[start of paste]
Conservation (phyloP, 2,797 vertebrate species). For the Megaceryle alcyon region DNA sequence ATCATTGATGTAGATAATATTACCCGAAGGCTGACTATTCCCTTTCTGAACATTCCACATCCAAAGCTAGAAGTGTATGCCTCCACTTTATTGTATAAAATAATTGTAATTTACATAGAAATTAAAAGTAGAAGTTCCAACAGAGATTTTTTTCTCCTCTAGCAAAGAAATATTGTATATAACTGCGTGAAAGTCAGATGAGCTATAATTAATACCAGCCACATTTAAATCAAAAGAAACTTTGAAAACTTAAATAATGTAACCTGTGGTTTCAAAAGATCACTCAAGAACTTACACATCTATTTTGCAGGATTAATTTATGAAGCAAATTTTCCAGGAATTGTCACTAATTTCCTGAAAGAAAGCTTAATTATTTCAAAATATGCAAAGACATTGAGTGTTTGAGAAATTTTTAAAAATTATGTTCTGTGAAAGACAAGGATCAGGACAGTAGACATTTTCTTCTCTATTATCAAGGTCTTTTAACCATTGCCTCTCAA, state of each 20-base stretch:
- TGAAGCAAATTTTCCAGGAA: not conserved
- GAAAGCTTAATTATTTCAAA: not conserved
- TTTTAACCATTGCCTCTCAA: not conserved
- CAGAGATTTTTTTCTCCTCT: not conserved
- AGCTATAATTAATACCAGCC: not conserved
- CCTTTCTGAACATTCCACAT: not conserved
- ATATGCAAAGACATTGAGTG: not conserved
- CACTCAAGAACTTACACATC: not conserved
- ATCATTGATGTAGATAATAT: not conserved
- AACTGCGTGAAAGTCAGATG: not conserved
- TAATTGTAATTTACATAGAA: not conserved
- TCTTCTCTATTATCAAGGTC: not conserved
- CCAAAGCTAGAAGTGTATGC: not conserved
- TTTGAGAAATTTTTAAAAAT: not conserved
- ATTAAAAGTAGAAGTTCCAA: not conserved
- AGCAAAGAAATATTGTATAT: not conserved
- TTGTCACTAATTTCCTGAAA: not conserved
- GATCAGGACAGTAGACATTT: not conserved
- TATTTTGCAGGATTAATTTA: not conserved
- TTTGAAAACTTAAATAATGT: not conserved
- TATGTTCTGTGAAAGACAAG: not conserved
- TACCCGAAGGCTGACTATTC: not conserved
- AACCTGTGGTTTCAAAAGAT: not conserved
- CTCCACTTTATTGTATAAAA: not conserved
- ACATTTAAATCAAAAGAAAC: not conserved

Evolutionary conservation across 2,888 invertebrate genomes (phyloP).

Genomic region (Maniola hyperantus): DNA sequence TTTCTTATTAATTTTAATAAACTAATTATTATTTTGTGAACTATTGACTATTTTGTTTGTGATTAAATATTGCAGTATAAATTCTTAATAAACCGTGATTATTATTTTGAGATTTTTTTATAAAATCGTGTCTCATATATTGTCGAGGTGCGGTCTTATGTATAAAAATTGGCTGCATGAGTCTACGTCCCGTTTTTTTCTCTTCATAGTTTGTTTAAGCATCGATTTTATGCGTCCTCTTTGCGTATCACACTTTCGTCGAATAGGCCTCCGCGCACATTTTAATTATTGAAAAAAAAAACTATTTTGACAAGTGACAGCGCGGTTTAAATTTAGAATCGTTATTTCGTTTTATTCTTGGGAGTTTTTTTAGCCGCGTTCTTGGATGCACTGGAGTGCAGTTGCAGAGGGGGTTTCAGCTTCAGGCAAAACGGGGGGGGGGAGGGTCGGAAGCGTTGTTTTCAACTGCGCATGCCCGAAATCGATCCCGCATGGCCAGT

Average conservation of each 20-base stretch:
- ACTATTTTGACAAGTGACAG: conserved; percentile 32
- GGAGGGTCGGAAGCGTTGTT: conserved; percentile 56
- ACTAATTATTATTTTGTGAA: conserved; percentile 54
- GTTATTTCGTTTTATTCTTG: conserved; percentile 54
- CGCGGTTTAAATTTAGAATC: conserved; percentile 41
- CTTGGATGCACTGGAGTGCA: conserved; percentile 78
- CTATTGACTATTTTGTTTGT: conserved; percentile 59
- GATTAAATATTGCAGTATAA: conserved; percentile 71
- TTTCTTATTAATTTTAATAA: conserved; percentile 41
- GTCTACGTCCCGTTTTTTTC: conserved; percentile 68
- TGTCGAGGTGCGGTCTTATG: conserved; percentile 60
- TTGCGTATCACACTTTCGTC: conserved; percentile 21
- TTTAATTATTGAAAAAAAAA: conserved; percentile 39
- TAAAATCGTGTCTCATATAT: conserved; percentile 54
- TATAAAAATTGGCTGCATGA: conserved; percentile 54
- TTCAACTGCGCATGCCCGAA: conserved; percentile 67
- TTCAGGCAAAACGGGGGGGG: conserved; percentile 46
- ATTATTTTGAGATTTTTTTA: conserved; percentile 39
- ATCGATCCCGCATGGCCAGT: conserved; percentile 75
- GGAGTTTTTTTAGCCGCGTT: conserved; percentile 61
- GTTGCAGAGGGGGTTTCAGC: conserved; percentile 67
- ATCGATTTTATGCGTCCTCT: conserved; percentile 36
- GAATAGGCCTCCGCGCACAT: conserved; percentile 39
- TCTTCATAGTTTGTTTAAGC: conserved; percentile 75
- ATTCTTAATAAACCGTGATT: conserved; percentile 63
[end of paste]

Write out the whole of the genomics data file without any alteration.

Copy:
Conservation (phyloP, 2,797 vertebrate species). For the Megaceryle alcyon region DNA sequence ATCATTGATGTAGATAATATTACCCGAAGGCTGACTATTCCCTTTCTGAACATTCCACATCCAAAGCTAGAAGTGTATGCCTCCACTTTATTGTATAAAATAATTGTAATTTACATAGAAATTAAAAGTAGAAGTTCCAACAGAGATTTTTTTCTCCTCTAGCAAAGAAATATTGTATATAACTGCGTGAAAGTCAGATGAGCTATAATTAATACCAGCCACATTTAAATCAAAAGAAACTTTGAAAACTTAAATAATGTAACCTGTGGTTTCAAAAGATCACTCAAGAACTTACACATCTATTTTGCAGGATTAATTTATGAAGCAAATTTTCCAGGAATTGTCACTAATTTCCTGAAAGAAAGCTTAATTATTTCAAAATATGCAAAGACATTGAGTGTTTGAGAAATTTTTAAAAATTATGTTCTGTGAAAGACAAGGATCAGGACAGTAGACATTTTCTTCTCTATTATCAAGGTCTTTTAACCATTGCCTCTCAA, state of each 20-base stretch:
- TGAAGCAAATTTTCCAGGAA: not conserved
- GAAAGCTTAATTATTTCAAA: not conserved
- TTTTAACCATTGCCTCTCAA: not conserved
- CAGAGATTTTTTTCTCCTCT: not conserved
- AGCTATAATTAATACCAGCC: not conserved
- CCTTTCTGAACATTCCACAT: not conserved
- ATATGCAAAGACATTGAGTG: not conserved
- CACTCAAGAACTTACACATC: not conserved
- ATCATTGATGTAGATAATAT: not conserved
- AACTGCGTGAAAGTCAGATG: not conserved
- TAATTGTAATTTACATAGAA: not conserved
- TCTTCTCTATTATCAAGGTC: not conserved
- CCAAAGCTAGAAGTGTATGC: not conserved
- TTTGAGAAATTTTTAAAAAT: not conserved
- ATTAAAAGTAGAAGTTCCAA: not conserved
- AGCAAAGAAATATTGTATAT: not conserved
- TTGTCACTAATTTCCTGAAA: not conserved
- GATCAGGACAGTAGACATTT: not conserved
- TATTTTGCAGGATTAATTTA: not conserved
- TTTGAAAACTTAAATAATGT: not conserved
- TATGTTCTGTGAAAGACAAG: not conserved
- TACCCGAAGGCTGACTATTC: not conserved
- AACCTGTGGTTTCAAAAGAT: not conserved
- CTCCACTTTATTGTATAAAA: not conserved
- ACATTTAAATCAAAAGAAAC: not conserved

Evolutionary conservation across 2,888 invertebrate genomes (phyloP).

Genomic region (Maniola hyperantus): DNA sequence TTTCTTATTAATTTTAATAAACTAATTATTATTTTGTGAACTATTGACTATTTTGTTTGTGATTAAATATTGCAGTATAAATTCTTAATAAACCGTGATTATTATTTTGAGATTTTTTTATAAAATCGTGTCTCATATATTGTCGAGGTGCGGTCTTATGTATAAAAATTGGCTGCATGAGTCTACGTCCCGTTTTTTTCTCTTCATAGTTTGTTTAAGCATCGATTTTATGCGTCCTCTTTGCGTATCACACTTTCGTCGAATAGGCCTCCGCGCACATTTTAATTATTGAAAAAAAAAACTATTTTGACAAGTGACAGCGCGGTTTAAATTTAGAATCGTTATTTCGTTTTATTCTTGGGAGTTTTTTTAGCCGCGTTCTTGGATGCACTGGAGTGCAGTTGCAGAGGGGGTTTCAGCTTCAGGCAAAACGGGGGGGGGGAGGGTCGGAAGCGTTGTTTTCAACTGCGCATGCCCGAAATCGATCCCGCATGGCCAGT

Average conservation of each 20-base stretch:
- ACTATTTTGACAAGTGACAG: conserved; percentile 32
- GGAGGGTCGGAAGCGTTGTT: conserved; percentile 56
- ACTAATTATTATTTTGTGAA: conserved; percentile 54
- GTTATTTCGTTTTATTCTTG: conserved; percentile 54
- CGCGGTTTAAATTTAGAATC: conserved; percentile 41
- CTTGGATGCACTGGAGTGCA: conserved; percentile 78
- CTATTGACTATTTTGTTTGT: conserved; percentile 59
- GATTAAATATTGCAGTATAA: conserved; percentile 71
- TTTCTTATTAATTTTAATAA: conserved; percentile 41
- GTCTACGTCCCGTTTTTTTC: conserved; percentile 68
- TGTCGAGGTGCGGTCTTATG: conserved; percentile 60
- TTGCGTATCACACTTTCGTC: conserved; percentile 21
- TTTAATTATTGAAAAAAAAA: conserved; percentile 39
- TAAAATCGTGTCTCATATAT: conserved; percentile 54
- TATAAAAATTGGCTGCATGA: conserved; percentile 54
- TTCAACTGCGCATGCCCGAA: conserved; percentile 67
- TTCAGGCAAAACGGGGGGGG: conserved; percentile 46
- ATTATTTTGAGATTTTTTTA: conserved; percentile 39
- ATCGATCCCGCATGGCCAGT: conserved; percentile 75
- GGAGTTTTTTTAGCCGCGTT: conserved; percentile 61
- GTTGCAGAGGGGGTTTCAGC: conserved; percentile 67
- ATCGATTTTATGCGTCCTCT: conserved; percentile 36
- GAATAGGCCTCCGCGCACAT: conserved; percentile 39
- TCTTCATAGTTTGTTTAAGC: conserved; percentile 75
- ATTCTTAATAAACCGTGATT: conserved; percentile 63